Hemispherectomy. This procedure removes half of the cortex or outer layer of the brain. It is used only to treat children with conditions such as Rasmussen's encephalitis that cause catastrophic seizures that originate on one side of the brain. This procedure is used only as a last resort, but children often recover from it very well and can regain nearly normal abilities. This procedure is almost never done after a child has reached age 13.

Vagus Nerve Stimulation

The two vagus nerves run from the brain along each side of the neck and down the throat to the gastrointestinal tract (stomach and bowels). These nerves help control swallowing and speech. They are widely connected in the brain and seem to connect to the parts that are affected by epileptic seizures.

Electrical stimulation of the vagus nerve is helpful in controlling seizures that don't respond well to medication.

The vagus nerve stimulator is a battery-powered device somewhat like a pacemaker. It is implanted under the skin of the chest and attached to the vagus nerve in the lower part of the neck. It delivers short bursts of electrical energy along the vagus nerve to the brain.

The vagus nerve stimulator can cause shortness of breath, hoarseness, ear pain, a sore throat, coughing, and nausea and vomiting. These effects are usually mild and can be stopped by adjusting the strength of the electrical charge.

The batteries must be replaced every three to five years, a procedure that requires minor surgery that can usually be done in an outpatient facility such as the doctor's office.

The vagus nerve stimulator has been approved by the US Food and Drug Administration since 1997. It has been found to reduce seizures by about 20% to 40%.

Diet

Seizures have been treated by diet since ancient times. The earliest dietary treatment was fasting. The diet used most frequently in modern times is very low in sugars and proteins and high in fat.

The diet forces the body to burn fats for energy instead of sugars and is somewhat similar to currently popular weight-loss diets. It is known as the ketogenic diet because burning fats is thought to increase ketones in the body, a condition called ketosis. Ketones are thought to prevent irritation of the central nervous system, that is, the spinal column and the brain.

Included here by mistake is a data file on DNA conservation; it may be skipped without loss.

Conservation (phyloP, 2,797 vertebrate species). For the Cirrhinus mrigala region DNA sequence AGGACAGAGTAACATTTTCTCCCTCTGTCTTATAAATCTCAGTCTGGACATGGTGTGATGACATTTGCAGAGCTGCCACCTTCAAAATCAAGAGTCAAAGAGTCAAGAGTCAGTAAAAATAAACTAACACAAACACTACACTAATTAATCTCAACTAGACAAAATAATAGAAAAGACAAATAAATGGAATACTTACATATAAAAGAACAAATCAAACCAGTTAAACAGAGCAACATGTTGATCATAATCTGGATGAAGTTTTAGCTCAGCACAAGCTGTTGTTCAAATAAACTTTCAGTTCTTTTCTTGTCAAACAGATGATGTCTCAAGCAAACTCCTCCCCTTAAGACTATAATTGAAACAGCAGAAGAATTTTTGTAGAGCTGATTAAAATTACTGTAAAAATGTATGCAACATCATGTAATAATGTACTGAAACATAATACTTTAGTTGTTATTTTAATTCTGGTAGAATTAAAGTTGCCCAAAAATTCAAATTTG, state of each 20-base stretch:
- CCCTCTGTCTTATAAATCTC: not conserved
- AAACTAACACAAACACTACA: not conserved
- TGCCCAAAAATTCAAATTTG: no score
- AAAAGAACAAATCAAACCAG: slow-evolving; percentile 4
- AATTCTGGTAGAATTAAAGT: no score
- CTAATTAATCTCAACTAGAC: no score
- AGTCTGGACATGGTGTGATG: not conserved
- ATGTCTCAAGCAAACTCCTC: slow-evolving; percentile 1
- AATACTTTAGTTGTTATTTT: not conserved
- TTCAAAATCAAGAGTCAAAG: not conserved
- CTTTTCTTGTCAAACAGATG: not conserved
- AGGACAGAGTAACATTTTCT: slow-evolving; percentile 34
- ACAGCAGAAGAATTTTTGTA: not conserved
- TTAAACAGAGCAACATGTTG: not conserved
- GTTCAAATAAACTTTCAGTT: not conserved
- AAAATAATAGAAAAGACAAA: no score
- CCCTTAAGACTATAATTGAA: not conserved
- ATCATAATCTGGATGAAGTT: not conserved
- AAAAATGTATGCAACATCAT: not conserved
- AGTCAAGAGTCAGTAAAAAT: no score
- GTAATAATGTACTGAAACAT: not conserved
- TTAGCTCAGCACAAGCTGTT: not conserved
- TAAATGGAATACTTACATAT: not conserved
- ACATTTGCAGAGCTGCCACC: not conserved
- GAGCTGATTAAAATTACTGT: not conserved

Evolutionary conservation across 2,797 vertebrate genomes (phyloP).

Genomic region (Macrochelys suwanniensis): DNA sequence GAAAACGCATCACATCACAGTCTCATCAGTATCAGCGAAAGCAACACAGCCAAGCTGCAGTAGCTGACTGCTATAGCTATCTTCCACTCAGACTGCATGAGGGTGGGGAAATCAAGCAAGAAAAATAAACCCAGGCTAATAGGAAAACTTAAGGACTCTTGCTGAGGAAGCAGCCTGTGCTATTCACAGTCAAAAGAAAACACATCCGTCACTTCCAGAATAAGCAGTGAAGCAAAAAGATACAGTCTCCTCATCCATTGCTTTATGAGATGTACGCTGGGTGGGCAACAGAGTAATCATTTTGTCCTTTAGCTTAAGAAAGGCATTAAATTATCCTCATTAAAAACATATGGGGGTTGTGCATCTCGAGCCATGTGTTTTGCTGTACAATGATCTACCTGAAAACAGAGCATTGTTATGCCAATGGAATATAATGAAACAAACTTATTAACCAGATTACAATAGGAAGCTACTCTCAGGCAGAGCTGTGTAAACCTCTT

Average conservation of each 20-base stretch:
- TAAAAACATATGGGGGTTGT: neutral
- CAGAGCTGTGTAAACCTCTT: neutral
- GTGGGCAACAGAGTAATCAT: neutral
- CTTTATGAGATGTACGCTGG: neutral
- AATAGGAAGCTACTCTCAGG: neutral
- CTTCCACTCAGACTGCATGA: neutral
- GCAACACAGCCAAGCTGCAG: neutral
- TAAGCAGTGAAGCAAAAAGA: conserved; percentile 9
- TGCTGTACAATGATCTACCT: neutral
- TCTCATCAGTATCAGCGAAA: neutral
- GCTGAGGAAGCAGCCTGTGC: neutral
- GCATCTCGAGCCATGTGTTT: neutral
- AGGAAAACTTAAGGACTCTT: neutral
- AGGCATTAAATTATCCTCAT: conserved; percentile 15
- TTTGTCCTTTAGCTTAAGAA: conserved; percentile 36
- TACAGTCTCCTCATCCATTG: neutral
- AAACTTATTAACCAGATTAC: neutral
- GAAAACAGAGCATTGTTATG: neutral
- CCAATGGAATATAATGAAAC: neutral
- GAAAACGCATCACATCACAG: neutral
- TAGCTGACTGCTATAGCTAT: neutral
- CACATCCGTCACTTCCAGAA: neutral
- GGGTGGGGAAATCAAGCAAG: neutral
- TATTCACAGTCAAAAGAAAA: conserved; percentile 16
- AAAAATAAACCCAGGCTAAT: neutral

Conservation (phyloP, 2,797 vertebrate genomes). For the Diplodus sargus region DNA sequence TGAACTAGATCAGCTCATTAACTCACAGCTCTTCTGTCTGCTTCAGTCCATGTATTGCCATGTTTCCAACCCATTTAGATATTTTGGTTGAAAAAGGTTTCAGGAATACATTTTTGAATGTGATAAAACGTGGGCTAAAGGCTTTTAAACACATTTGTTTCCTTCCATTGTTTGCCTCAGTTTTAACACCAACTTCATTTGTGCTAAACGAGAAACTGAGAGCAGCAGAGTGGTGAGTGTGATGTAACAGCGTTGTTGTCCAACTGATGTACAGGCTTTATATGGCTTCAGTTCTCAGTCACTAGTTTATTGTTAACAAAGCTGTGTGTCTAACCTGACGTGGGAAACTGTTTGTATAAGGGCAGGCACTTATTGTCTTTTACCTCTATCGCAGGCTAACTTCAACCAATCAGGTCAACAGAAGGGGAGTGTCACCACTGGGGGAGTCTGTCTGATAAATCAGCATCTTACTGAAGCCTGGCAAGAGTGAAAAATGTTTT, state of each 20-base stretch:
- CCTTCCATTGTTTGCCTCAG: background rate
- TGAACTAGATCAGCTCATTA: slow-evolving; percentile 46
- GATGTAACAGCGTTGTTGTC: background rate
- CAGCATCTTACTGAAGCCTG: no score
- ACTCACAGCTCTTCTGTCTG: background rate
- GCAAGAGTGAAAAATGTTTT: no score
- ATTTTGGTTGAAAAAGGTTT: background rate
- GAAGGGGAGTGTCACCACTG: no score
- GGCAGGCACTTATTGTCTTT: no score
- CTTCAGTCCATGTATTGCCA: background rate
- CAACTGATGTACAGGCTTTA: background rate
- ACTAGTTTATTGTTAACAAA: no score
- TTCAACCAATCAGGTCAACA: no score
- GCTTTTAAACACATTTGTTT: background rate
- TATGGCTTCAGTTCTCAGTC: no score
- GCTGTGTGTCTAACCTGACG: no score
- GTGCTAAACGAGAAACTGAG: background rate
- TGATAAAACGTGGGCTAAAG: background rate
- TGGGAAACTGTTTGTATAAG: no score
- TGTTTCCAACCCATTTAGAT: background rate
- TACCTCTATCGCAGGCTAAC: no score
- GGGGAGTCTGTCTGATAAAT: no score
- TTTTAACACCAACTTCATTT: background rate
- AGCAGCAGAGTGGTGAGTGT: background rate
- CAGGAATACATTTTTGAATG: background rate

The ketogenic diet was first introduced in the 1920s but fell out of use after the introduction of antiepileptic drugs. It is currently being revived for treating children with severe seizures that do not respond to medications.

It is a very difficult diet to keep. The children are allowed to eat almost nothing but fat (butter, heavy cream) with very little meat and a limited range of low-sugar vegetables such as lettuce, celery, and cucumbers.

The diet often causes nausea and diarrhea. It can cause poor development from lack of nutrition and kidney stones from a build-up of uric acid in the system. Use of the diet must be supervised by a doctor.

The diet seems most effective in children under eight years old but it is occasionally helpful for adults. It has been shown to help 25% to 50% of children who have uncontrollable seizures.

Nice To Know:

Q. Do relaxation techniques, such as yoga or meditation, help stop seizures?

A. Stress is sometimes a trigger for seizures, and stress reduction techniques may be beneficial. Although relaxation techniques don't stop seizures, some people have found that they reduce their severity. However, deep breathing has been reported as a trigger for some people. Adequate and restful sleep is very important for people who have epilepsy.

 

Epilepsy